We just went online in the middle of November last year. Anyone who speaks German at this point can use this website, because we haven’t translated it into English yet - though we plan to do that in the next 2 to 3 months. You can also send gifts worldwide as well: there’s no problem if you want to send a gift to China, USA, or France. We actually have sent some gifts worldwide, which is kind of fun because it can travel across the world and make someone happy there.
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Cost is a big one here. In regards to total transportation costs, the last mile comprises up to 53% of those - making it the least efficient part of the supply chain. Expectations of free shipping and next day deliveries add up to this.
Due to increasing digitalization and convenience services in every area of people's lives, the smooth and flawless process of getting the delivery to one's doorstep is exceedingly becoming what customers care most about. On top of that, for companies that package being delivered is an extension of their brand. The consumer is basically coming face-to-face with the brand, which makes it the biggest opportunity to heighten customer satisfaction.
If you live in a city and have even slightly observed your urban surroundings you’ve probably witnessed it first hand - urban congestion and crowded cities make it pretty tough to satisfy the growing demand and rising expectations of super quick deliveries. Add unpredictability in transit (like weather conditions), an incorrect address or remote locations, just to name a few, and you can see where this is going.
The worst part is, all those delivery trucks and vans that also produce a fair bit of emissions, are often only half full when they roll out for deliveries. This is mostly due to low drop sizes and stops along the route that are far and few between.
It’s not all hopeless though - Where there is a problem, there are solutions.
Same old, same old - isn’t always all that bad. Sometimes, all that’s needed are some new perspectives! The city of Utrecht, for example, implemented a zero-emissions electric barge nicknamed the “Beer Boat”.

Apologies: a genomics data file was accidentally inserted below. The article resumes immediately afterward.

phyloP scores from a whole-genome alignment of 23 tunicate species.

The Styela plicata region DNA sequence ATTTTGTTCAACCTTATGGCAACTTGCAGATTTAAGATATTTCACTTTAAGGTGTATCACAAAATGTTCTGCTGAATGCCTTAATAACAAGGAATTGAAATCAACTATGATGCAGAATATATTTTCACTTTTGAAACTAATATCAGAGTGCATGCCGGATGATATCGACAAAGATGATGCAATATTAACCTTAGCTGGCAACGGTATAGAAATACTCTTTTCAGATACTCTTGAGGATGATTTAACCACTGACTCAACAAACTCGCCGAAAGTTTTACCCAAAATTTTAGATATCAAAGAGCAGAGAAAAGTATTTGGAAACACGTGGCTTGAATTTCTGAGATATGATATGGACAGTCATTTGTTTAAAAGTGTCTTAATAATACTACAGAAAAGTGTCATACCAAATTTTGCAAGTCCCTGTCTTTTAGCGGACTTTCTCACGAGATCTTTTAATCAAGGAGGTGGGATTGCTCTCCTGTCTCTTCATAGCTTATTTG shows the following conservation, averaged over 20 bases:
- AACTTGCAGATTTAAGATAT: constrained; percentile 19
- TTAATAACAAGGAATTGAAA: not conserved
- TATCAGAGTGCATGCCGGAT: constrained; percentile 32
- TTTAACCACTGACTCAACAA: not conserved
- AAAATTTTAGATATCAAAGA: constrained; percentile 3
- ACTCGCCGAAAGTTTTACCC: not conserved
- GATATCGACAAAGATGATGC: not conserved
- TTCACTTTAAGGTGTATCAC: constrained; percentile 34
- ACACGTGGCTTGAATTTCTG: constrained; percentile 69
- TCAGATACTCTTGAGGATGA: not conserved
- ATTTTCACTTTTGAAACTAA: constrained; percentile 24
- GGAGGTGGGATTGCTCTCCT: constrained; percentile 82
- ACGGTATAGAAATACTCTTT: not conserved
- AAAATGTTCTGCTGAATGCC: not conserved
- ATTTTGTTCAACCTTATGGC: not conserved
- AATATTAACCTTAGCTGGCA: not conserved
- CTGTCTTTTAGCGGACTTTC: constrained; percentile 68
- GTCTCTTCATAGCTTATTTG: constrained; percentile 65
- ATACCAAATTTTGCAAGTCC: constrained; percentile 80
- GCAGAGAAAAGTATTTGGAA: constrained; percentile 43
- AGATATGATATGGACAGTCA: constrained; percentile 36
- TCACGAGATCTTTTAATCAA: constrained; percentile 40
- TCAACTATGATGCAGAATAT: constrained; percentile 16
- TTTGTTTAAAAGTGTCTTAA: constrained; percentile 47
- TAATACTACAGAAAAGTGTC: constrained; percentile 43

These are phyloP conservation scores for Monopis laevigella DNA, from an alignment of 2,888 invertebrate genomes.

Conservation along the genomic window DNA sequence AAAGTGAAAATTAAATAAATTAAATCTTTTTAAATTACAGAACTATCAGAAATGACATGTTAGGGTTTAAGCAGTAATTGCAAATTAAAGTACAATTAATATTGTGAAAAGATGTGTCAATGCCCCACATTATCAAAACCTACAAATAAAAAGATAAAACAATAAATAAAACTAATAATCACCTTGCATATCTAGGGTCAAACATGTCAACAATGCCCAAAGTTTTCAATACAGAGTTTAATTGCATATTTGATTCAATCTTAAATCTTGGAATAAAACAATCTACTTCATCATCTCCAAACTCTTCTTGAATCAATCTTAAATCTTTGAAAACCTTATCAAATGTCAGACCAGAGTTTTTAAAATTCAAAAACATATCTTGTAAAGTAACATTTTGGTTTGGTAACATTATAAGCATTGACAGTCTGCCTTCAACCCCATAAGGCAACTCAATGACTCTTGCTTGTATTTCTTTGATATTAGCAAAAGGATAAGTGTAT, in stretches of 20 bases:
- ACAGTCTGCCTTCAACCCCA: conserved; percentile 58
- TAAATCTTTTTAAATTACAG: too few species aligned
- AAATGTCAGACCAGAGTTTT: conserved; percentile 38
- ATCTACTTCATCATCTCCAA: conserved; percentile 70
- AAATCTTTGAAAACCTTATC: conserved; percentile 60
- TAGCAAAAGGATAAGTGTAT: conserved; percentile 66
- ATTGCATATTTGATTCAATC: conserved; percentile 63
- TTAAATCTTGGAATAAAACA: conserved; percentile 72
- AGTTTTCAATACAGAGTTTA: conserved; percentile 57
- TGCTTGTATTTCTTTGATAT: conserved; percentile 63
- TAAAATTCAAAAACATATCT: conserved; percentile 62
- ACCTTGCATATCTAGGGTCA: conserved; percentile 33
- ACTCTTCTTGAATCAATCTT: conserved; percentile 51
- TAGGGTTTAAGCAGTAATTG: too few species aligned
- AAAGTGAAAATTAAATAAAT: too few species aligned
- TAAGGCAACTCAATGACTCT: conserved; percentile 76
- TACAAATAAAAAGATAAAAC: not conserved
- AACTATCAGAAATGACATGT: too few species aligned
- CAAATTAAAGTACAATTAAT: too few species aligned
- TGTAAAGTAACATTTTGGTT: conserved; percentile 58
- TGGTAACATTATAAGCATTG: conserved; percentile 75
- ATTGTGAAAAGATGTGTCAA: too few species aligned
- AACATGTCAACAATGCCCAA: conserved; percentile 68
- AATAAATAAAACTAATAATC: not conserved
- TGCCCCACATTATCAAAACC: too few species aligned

Since 2010 it’s carrying beer and food to the city’s downtown restaurants by using waterways. Other electric barges in Amsterdam not only deliver but even collect organic waste, which is then turned into biofuel in processing plants! Isn’t that cool?
It becomes clear that cities, logistics, as well as urban planners, are equally part of solving the inefficiency of the last-mile. Tackling this mountain of issues calls for teamwork!
A centralized platform, hub or network for similar companies, could do the trick to fill up the delivery vans & trucks that are barely loaded. Parcels could be distributed more efficiently between different companies and their delivery vehicles.
Like a big pool of parcels from different companies with every single parcel going into that one van with the same route!
Delivery Driver Experience and Smart Delivery Vehicles are also areas with huge potential for improvement and innovation.
Ellie: Two years ago we adopted a new legal structure for Jolocom GmbH according to the purpose model of ownership, manifesting our commitment and dedication to building a self-sovereign organization. That means we can’t take VC funding or sell public shares of the company.
Volker: Jolocom is a community driven organisation – both in a tech sense but also much further beyond. We’re hugely involved in the DWeb community where we organize and attend events for the decentralized community. Every year we also help organize and attend the DWeb Camp in San Francisco, which brings together all kinds of creatives so this technology of tomorrow is built in a collaborative way.
Next to that on-demand experiences have become firmly embedded into people’s everyday lives - be it a mobile app to book a ride, send flowers to your loved ones or order lunch to your office. It’s all possible and has made premium features like real-time tracking a standard. The online consumer expects nothing less and certainly doesn’t like to wait.
Making that quick and instant gratification happen is another story though. Groundbreaking ideas and innovations are needed to tackle all these factors. Does your startup have one?
Volker: There is this really nice place, called Green Rabbit with salads and baked potatoes where I like to go to. Sometimes I just keep it simple and go to Lidl.
Ellie: I eat a lot in west.berlin cafe which is here around the corner and I love the Matcha Lattes from Starbucks.